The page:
The Lumineers

The Lumineers

By Lane Levesque

The debut of this self-titled album has soared to the top of the charts with seemingly overnight success. The trio, The Lumieneers,  originating from Denver, Colorado has become yet another hit band within the folk-rock genre following closely to Mumford and Sons’ footsteps. With their own unique spin, they’ve managed to blow us all away with their meaningful lyrics, fantastic finger picking, and explosive drums.

The first track, ‘Flowers in Your Hair’ recalls frontman Wesley Shultz’s story of his coming-of-age years. With the lyrics “Now we grew a little and knew a lot, and how we demonstrated it to the cops” we can visualize his life in younger days of peacefully rebelling against the police, taking us way back to the behavior of teenagers back in the 60’s. Following that piece of storytelling, we’re assured that his rebelling days are over after the lyrics “It’s a long road to wisdom, but a short one to being ignored”. This song serves as a great, fast-paced finger picking introduction to a great album.

Keeping with the lighthearted approach, ‘Submarines’ tells the tale of a man’s sea-visions of which nobody believes. Lyrics “The police made them jokes, told me I’d seen a ghost” sticks with the rebellious teenage feel of the first track while managing to tell its own story, with its own great melody. The song immediately hits it out of the park with a great piano tune and powerful drums, ‘Submarines’ will have you stomping your feet all the way home.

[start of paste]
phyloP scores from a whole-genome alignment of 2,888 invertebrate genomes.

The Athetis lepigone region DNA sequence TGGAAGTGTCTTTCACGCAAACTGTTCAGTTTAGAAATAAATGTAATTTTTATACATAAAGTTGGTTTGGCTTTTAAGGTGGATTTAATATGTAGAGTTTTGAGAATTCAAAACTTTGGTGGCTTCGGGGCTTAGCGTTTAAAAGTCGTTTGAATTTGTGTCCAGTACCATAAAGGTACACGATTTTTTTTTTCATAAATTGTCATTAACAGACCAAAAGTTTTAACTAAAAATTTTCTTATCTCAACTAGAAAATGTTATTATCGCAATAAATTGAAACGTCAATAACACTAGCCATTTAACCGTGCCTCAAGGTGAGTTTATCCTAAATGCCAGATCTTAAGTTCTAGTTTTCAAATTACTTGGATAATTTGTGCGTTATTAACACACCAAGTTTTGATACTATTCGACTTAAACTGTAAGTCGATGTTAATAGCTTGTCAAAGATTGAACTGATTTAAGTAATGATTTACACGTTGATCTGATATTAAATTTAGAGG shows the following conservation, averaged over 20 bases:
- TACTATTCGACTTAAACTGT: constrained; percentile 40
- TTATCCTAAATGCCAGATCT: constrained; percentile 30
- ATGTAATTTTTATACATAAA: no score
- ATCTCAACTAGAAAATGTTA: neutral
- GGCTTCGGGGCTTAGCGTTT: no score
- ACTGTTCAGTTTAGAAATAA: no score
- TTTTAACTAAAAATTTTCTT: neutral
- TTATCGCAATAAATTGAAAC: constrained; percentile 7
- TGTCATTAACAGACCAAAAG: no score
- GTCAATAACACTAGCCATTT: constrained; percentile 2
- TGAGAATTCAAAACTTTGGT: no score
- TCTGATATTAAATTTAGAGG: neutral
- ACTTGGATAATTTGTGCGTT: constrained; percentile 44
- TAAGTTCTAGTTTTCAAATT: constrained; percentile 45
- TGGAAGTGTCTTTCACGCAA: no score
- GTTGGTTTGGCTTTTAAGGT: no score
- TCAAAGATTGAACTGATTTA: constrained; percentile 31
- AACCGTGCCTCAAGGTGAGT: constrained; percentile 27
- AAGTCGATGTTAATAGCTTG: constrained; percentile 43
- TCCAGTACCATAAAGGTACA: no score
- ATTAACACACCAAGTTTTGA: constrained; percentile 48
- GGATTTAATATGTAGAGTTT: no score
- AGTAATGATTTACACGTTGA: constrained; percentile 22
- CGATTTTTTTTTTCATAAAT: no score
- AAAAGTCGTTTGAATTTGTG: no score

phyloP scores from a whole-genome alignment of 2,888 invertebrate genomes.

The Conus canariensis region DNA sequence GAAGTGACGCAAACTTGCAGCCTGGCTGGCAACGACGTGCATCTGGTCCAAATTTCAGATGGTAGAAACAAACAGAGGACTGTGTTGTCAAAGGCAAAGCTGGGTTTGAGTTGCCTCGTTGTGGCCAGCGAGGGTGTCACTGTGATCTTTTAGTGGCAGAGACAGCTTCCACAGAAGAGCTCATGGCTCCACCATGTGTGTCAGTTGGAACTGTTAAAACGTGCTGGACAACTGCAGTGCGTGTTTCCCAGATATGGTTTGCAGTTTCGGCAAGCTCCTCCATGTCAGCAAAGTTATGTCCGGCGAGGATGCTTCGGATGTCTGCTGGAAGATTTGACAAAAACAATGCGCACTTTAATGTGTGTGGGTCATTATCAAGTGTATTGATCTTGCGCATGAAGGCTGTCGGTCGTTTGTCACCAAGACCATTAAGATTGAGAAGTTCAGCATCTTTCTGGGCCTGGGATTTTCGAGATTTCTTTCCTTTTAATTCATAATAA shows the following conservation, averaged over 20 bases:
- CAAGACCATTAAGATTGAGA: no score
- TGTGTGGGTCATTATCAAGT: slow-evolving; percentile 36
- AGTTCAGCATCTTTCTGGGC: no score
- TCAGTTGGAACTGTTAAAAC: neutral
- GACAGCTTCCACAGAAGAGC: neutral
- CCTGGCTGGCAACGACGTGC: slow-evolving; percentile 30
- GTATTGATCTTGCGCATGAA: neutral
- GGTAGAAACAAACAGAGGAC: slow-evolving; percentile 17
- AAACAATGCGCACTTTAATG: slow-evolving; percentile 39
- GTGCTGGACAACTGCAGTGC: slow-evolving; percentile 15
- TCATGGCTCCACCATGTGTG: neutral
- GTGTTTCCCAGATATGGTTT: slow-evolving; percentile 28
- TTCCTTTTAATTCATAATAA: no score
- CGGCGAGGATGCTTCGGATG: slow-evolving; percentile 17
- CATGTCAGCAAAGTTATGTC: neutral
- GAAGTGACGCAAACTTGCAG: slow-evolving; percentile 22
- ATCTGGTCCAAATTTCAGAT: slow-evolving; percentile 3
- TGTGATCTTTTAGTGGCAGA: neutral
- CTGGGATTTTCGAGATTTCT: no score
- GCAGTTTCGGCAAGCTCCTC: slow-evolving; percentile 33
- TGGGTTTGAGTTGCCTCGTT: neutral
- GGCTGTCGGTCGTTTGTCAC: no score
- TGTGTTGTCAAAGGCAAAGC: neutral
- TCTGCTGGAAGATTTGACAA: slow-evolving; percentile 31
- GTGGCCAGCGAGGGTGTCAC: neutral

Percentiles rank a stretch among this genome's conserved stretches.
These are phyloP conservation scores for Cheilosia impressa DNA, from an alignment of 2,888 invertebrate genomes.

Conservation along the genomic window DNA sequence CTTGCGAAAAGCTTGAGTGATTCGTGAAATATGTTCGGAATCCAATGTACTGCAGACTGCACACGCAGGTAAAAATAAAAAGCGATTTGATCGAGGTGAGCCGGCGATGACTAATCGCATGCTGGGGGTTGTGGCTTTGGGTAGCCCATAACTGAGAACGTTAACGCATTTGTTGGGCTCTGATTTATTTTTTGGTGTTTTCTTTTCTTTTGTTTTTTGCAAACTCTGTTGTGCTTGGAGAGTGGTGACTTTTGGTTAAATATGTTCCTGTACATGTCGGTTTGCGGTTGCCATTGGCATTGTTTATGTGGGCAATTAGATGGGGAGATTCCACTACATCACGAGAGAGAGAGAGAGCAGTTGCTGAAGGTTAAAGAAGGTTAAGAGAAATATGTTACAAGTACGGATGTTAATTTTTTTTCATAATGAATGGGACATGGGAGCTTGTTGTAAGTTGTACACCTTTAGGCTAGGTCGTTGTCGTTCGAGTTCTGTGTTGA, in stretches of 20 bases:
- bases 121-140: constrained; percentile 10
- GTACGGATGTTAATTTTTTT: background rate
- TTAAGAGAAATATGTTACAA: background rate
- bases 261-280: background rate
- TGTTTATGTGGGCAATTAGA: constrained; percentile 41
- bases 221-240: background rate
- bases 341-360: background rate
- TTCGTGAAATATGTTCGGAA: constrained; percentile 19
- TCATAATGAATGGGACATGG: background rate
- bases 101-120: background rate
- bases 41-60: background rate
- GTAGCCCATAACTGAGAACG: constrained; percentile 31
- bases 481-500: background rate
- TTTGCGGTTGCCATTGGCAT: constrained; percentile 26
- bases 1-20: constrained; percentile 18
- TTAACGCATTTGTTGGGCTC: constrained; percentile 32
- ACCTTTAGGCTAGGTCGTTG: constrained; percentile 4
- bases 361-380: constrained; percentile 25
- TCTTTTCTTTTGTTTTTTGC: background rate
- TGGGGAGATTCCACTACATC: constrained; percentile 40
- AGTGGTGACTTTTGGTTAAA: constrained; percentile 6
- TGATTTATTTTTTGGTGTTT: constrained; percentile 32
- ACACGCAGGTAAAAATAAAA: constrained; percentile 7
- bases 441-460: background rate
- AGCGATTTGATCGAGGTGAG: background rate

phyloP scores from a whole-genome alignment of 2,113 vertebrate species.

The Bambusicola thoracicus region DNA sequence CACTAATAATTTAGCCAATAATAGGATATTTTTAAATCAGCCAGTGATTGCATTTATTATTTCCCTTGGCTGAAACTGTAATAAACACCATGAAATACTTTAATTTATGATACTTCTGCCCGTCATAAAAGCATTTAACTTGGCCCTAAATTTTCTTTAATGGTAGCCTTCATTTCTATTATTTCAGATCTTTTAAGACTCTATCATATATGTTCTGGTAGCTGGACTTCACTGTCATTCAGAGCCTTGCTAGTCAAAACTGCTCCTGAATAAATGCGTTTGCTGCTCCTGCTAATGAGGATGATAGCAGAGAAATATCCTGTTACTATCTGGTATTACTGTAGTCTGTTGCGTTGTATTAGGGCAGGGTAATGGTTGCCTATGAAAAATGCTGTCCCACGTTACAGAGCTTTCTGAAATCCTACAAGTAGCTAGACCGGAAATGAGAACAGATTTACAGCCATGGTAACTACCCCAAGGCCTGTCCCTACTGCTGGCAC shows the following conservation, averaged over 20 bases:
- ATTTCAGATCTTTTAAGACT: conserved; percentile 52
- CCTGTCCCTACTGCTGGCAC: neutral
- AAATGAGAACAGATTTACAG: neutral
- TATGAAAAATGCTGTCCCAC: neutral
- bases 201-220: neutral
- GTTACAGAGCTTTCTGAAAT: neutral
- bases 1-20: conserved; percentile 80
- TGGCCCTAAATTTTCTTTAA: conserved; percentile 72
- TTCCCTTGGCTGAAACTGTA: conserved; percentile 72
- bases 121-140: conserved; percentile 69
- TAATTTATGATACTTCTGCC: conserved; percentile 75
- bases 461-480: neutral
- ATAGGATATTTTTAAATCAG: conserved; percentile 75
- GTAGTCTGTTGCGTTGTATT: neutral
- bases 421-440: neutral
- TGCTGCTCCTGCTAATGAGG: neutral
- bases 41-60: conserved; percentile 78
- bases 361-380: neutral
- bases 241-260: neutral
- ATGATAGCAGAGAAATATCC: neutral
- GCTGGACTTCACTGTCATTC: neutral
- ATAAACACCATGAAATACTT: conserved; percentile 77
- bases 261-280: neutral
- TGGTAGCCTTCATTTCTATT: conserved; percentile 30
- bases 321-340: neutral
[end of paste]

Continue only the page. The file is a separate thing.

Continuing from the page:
However, this album is not all fun teenage years and drunken visions. ‘Slow it Down’ turns the tide of the album with a much softer, slower tune that shows you only need the dark riff of an electric guitar and Shultz’s pained vocals to capture a powerful story of violence and fear. With the lyrics “I feel her filth in my bones, was off my hands ‘till it’s gone” we can feel our stomachs turn with compassion for this man’s tale.

The darker vibe of the album continues with ‘Charlie Boy’, the war-torn story of all the young men who volunteer to go to war. The chorus shines with “Make your mothers proud. Raise your rifles to the sky boys” and allows us all to be grateful for the peaceful times we live in.

Overall, the album serves as a great introduction to the folk-rock genre while still standing on its own as a fantastic album. The Lumieneers

The Lumineers

The Lumineers

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